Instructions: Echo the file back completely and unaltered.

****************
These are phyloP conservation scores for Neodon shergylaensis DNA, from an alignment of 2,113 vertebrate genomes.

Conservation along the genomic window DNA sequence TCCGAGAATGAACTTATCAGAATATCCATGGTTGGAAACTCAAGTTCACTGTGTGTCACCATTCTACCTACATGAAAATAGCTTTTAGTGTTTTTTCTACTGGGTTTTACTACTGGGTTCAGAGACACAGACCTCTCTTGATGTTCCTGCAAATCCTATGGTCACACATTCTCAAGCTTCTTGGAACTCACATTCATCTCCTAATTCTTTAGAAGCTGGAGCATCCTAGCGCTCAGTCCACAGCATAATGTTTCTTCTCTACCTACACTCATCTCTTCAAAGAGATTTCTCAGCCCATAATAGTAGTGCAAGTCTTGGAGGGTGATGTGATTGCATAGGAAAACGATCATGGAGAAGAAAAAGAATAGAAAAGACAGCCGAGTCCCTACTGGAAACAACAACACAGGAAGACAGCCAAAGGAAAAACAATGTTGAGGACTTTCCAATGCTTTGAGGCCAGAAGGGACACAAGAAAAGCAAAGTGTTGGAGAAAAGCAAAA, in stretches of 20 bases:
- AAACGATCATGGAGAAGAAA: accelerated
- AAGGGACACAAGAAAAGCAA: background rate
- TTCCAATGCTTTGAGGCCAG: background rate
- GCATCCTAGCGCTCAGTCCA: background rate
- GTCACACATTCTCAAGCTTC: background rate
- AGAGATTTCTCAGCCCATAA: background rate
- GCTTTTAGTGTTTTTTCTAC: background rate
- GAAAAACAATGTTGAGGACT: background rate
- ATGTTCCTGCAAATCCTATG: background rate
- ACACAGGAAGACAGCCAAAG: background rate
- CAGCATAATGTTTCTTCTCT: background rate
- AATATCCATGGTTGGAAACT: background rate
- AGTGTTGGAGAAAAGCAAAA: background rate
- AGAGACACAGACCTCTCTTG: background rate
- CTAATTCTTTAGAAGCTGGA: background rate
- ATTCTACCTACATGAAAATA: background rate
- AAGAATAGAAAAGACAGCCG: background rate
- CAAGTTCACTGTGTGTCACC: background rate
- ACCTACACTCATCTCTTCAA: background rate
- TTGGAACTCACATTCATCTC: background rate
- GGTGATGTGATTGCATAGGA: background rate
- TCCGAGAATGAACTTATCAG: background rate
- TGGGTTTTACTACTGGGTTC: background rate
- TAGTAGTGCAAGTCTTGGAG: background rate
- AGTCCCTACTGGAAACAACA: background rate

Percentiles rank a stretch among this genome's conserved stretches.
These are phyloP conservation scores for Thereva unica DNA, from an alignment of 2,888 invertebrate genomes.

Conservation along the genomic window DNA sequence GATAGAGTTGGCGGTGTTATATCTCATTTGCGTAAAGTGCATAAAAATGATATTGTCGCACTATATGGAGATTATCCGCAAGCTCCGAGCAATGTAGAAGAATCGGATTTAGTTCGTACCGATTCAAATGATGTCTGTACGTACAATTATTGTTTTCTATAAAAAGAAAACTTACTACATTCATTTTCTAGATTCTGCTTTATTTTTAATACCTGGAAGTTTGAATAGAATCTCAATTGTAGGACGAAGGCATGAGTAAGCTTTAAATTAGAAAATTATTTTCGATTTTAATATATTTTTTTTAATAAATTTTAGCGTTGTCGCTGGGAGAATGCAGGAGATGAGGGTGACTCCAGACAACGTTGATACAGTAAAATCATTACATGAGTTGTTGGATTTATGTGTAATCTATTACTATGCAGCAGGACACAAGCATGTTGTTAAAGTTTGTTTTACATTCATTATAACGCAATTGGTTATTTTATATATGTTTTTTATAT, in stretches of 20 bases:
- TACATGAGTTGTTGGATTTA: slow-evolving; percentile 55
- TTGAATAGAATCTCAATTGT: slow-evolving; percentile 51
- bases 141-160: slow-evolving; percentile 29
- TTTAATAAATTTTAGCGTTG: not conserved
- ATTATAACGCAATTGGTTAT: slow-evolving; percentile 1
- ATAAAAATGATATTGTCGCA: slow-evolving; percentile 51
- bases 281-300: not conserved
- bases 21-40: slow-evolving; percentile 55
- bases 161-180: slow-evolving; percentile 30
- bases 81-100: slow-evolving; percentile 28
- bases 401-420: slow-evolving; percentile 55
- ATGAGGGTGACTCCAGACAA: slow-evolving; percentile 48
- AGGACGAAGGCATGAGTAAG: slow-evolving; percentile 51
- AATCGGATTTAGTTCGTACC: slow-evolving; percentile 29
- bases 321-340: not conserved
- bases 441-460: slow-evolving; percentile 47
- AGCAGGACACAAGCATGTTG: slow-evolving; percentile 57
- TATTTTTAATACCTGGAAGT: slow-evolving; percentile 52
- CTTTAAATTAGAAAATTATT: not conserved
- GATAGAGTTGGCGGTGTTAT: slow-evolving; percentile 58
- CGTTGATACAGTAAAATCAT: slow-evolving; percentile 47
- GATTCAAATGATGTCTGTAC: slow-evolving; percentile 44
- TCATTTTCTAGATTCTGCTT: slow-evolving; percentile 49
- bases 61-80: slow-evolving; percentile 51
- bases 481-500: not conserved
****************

These are phyloP conservation scores for Neodon shergylaensis DNA, from an alignment of 2,113 vertebrate genomes.

Conservation along the genomic window DNA sequence TCCGAGAATGAACTTATCAGAATATCCATGGTTGGAAACTCAAGTTCACTGTGTGTCACCATTCTACCTACATGAAAATAGCTTTTAGTGTTTTTTCTACTGGGTTTTACTACTGGGTTCAGAGACACAGACCTCTCTTGATGTTCCTGCAAATCCTATGGTCACACATTCTCAAGCTTCTTGGAACTCACATTCATCTCCTAATTCTTTAGAAGCTGGAGCATCCTAGCGCTCAGTCCACAGCATAATGTTTCTTCTCTACCTACACTCATCTCTTCAAAGAGATTTCTCAGCCCATAATAGTAGTGCAAGTCTTGGAGGGTGATGTGATTGCATAGGAAAACGATCATGGAGAAGAAAAAGAATAGAAAAGACAGCCGAGTCCCTACTGGAAACAACAACACAGGAAGACAGCCAAAGGAAAAACAATGTTGAGGACTTTCCAATGCTTTGAGGCCAGAAGGGACACAAGAAAAGCAAAGTGTTGGAGAAAAGCAAAA, in stretches of 20 bases:
- AAACGATCATGGAGAAGAAA: accelerated
- AAGGGACACAAGAAAAGCAA: background rate
- TTCCAATGCTTTGAGGCCAG: background rate
- GCATCCTAGCGCTCAGTCCA: background rate
- GTCACACATTCTCAAGCTTC: background rate
- AGAGATTTCTCAGCCCATAA: background rate
- GCTTTTAGTGTTTTTTCTAC: background rate
- GAAAAACAATGTTGAGGACT: background rate
- ATGTTCCTGCAAATCCTATG: background rate
- ACACAGGAAGACAGCCAAAG: background rate
- CAGCATAATGTTTCTTCTCT: background rate
- AATATCCATGGTTGGAAACT: background rate
- AGTGTTGGAGAAAAGCAAAA: background rate
- AGAGACACAGACCTCTCTTG: background rate
- CTAATTCTTTAGAAGCTGGA: background rate
- ATTCTACCTACATGAAAATA: background rate
- AAGAATAGAAAAGACAGCCG: background rate
- CAAGTTCACTGTGTGTCACC: background rate
- ACCTACACTCATCTCTTCAA: background rate
- TTGGAACTCACATTCATCTC: background rate
- GGTGATGTGATTGCATAGGA: background rate
- TCCGAGAATGAACTTATCAG: background rate
- TGGGTTTTACTACTGGGTTC: background rate
- TAGTAGTGCAAGTCTTGGAG: background rate
- AGTCCCTACTGGAAACAACA: background rate

Percentiles rank a stretch among this genome's conserved stretches.
These are phyloP conservation scores for Thereva unica DNA, from an alignment of 2,888 invertebrate genomes.

Conservation along the genomic window DNA sequence GATAGAGTTGGCGGTGTTATATCTCATTTGCGTAAAGTGCATAAAAATGATATTGTCGCACTATATGGAGATTATCCGCAAGCTCCGAGCAATGTAGAAGAATCGGATTTAGTTCGTACCGATTCAAATGATGTCTGTACGTACAATTATTGTTTTCTATAAAAAGAAAACTTACTACATTCATTTTCTAGATTCTGCTTTATTTTTAATACCTGGAAGTTTGAATAGAATCTCAATTGTAGGACGAAGGCATGAGTAAGCTTTAAATTAGAAAATTATTTTCGATTTTAATATATTTTTTTTAATAAATTTTAGCGTTGTCGCTGGGAGAATGCAGGAGATGAGGGTGACTCCAGACAACGTTGATACAGTAAAATCATTACATGAGTTGTTGGATTTATGTGTAATCTATTACTATGCAGCAGGACACAAGCATGTTGTTAAAGTTTGTTTTACATTCATTATAACGCAATTGGTTATTTTATATATGTTTTTTATAT, in stretches of 20 bases:
- TACATGAGTTGTTGGATTTA: slow-evolving; percentile 55
- TTGAATAGAATCTCAATTGT: slow-evolving; percentile 51
- bases 141-160: slow-evolving; percentile 29
- TTTAATAAATTTTAGCGTTG: not conserved
- ATTATAACGCAATTGGTTAT: slow-evolving; percentile 1
- ATAAAAATGATATTGTCGCA: slow-evolving; percentile 51
- bases 281-300: not conserved
- bases 21-40: slow-evolving; percentile 55
- bases 161-180: slow-evolving; percentile 30
- bases 81-100: slow-evolving; percentile 28
- bases 401-420: slow-evolving; percentile 55
- ATGAGGGTGACTCCAGACAA: slow-evolving; percentile 48
- AGGACGAAGGCATGAGTAAG: slow-evolving; percentile 51
- AATCGGATTTAGTTCGTACC: slow-evolving; percentile 29
- bases 321-340: not conserved
- bases 441-460: slow-evolving; percentile 47
- AGCAGGACACAAGCATGTTG: slow-evolving; percentile 57
- TATTTTTAATACCTGGAAGT: slow-evolving; percentile 52
- CTTTAAATTAGAAAATTATT: not conserved
- GATAGAGTTGGCGGTGTTAT: slow-evolving; percentile 58
- CGTTGATACAGTAAAATCAT: slow-evolving; percentile 47
- GATTCAAATGATGTCTGTAC: slow-evolving; percentile 44
- TCATTTTCTAGATTCTGCTT: slow-evolving; percentile 49
- bases 61-80: slow-evolving; percentile 51
- bases 481-500: not conserved